Ethnographic writing. How intimidating these words together can be. I guess that a way of making it more meaningful is to make it my own.  That’s why I will first share a piece of the notes I wrote about my extraordinary experience in the Volkenkunde museum last Sunday; then, I will give the floor to my ethnographic self.

‘15th September 2019.


After some intensive minutes in the Indonesian world -of the museum-, I was heading exit when I started seeing a great number of bizarre people leaving the place as well. This got me all curious. Staying at the gates and observing in further detail the scene, I heard a woman asking her fellows ‘’Are you going as well to the ceremony?’’. Indeed, they were all going in the same direction. Like a good research learner, I didn’t hesitate a second; I followed the crowd.

Going around the museum building, I found some people wearing white and red clothes that looked familiar to me. ‘That must be a coincidence’ I said to myself. Once we arrived at our destination, a group of mixed people started to play the drum and sing in such a way that it took me back to the Amazonian rainforest. Mind and heart opened, I let the energy flow run inside me, as I used to do two months ago.

When the ceremony was finished, I approached one of the participant men. His name was Eric, and he confirmed my assumptions. Indeed, they belonged to the native Lokono/Arawak community of Suriname, who inhabit the French Guiana as well. It was with his neighbours that I had lived for a month during my European Volunteering service. I couldn’t stop thinking of it as a huge lucky coincidence. ‘’Or maybe, it was a matter of serendipity’’ popped up in my mind, remembering one of the next class’ texts.

This experience had taken me far away in time and space. But I am here in Leiden and yet living the Native People’s movement in a completely different stage and moment. Could I be a “neo-nomad researcher” (Rivoal and Salazar 2013, 181) breaking the traditional limits of the ethnographic method?´

I am now observing my words and videos. I was on the researcher buzz, no doubts. Following the individual behaviour of the singer, the group dynamic within which I participated, their colourful clothes, the music and the short interview with Eric and his attitude (towards myself). I was somehow analysing and comparing the celebration of a similar event in places and contexts as different as the Netherlands and the French Guiana are. I remember posing myself the question later that day of whether we can arrive at a specific objective knowledge led by our own subjective linking of coincidences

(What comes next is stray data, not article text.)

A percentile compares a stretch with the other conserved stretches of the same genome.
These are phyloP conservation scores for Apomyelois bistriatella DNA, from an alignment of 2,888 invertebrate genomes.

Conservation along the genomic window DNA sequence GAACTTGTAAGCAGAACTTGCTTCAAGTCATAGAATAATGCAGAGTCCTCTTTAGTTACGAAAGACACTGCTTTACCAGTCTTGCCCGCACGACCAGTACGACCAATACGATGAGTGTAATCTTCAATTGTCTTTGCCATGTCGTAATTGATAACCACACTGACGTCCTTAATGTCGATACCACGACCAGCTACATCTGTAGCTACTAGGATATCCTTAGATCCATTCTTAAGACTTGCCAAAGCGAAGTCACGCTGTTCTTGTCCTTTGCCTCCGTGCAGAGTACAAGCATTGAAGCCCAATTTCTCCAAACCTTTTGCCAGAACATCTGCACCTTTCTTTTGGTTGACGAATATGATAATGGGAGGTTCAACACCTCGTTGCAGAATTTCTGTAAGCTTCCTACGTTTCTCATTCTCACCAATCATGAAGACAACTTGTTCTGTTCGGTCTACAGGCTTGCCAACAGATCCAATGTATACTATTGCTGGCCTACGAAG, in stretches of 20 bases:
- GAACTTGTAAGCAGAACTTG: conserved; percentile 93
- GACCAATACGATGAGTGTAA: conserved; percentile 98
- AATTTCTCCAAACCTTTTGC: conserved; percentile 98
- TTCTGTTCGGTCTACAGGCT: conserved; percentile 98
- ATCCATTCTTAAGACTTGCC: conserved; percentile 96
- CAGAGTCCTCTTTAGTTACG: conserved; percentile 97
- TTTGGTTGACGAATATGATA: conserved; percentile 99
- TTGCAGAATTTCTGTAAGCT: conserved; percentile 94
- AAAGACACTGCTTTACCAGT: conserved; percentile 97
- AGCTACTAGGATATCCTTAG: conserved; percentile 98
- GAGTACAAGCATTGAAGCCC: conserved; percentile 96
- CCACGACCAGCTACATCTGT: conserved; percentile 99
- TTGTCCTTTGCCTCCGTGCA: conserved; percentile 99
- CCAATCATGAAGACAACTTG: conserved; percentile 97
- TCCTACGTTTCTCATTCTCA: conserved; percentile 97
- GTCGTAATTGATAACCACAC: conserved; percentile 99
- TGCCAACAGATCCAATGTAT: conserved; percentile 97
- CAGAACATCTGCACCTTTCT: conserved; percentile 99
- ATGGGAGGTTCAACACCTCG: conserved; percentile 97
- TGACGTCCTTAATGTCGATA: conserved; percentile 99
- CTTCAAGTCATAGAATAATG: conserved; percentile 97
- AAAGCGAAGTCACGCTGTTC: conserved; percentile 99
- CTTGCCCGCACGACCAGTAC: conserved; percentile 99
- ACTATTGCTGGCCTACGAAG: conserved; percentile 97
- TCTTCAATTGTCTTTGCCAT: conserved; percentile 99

What I did not observe was how I was intervening in the experience.  I could be a participant to be researched about, couldn’t I? As such, I will try to follow James Clifford and George Marcus (1986) as quoted by (Berry 2017, 3) to identify my “own subject position explicitly and reflexively within the account of the research instead of relying on a third-person perspective to create an illusion of objectivity and impartiality”.

I began thinking about the enormous role that my recent experience background played in the way I perceived the event. I was focused primarily on their physical characteristics and traditional dress trying to find out the community they belonged to. I continued analysing the instruments they used to play music and the melody which came out of them. Then, I reflected on the way the rest of the people – us – were dancing and participating in the ceremony. After, I observed the role of the spokesman and singer in the event. I was aware that my ultimate aim was to make parallelism to recognise the differences and similarities with my past experiences. When we finished the ceremony, my first idea was to interview a woman from the community. As I couldn’t, I ended up approaching Eric. Indeed, I can acknowledge that in this process of analysis, I had left a lot of substantial information that I did not pay attention to due to my close experience background (and bias).

This process of reflexivity seeking “to be aware of one’s own habitual patterns of thought, world view and interpretations and to step back from these so that one is able to observe one’s internal dialogue” (Berry 2017, 5) leads to me to another essential element: the sensorial experience. Being this sensitivity a core element in my daily life, it does not surprise me that it played a major role here too. When the drums’ rhythm started to play, my senses opened to get the most of it. It was as easy as to follow a pattern I had already developed.

Finally, I should reflect on my own way of storytelling.  Apparently, I decided to write an adventures diary. Why choosing such a literature form? Once again, my subjectivity takes the lead. Basically, I would say that my weakness for stories and novels combined with a kind of adventurous perception of reality was the perfect cocktail for telling such a story.

Et voilà. Could this self-reflection be an academic approach appropriate to me?

Coming back to the beginning, whether this is an ethnographic blog post is the question that remains. Nevertheless, what I can say is that once this door has been opened, I will not easily let it close again.



(Berry 2017, 3)

James Clifford and George Marcus (1986)

Rivoal and Salazar 2013, 181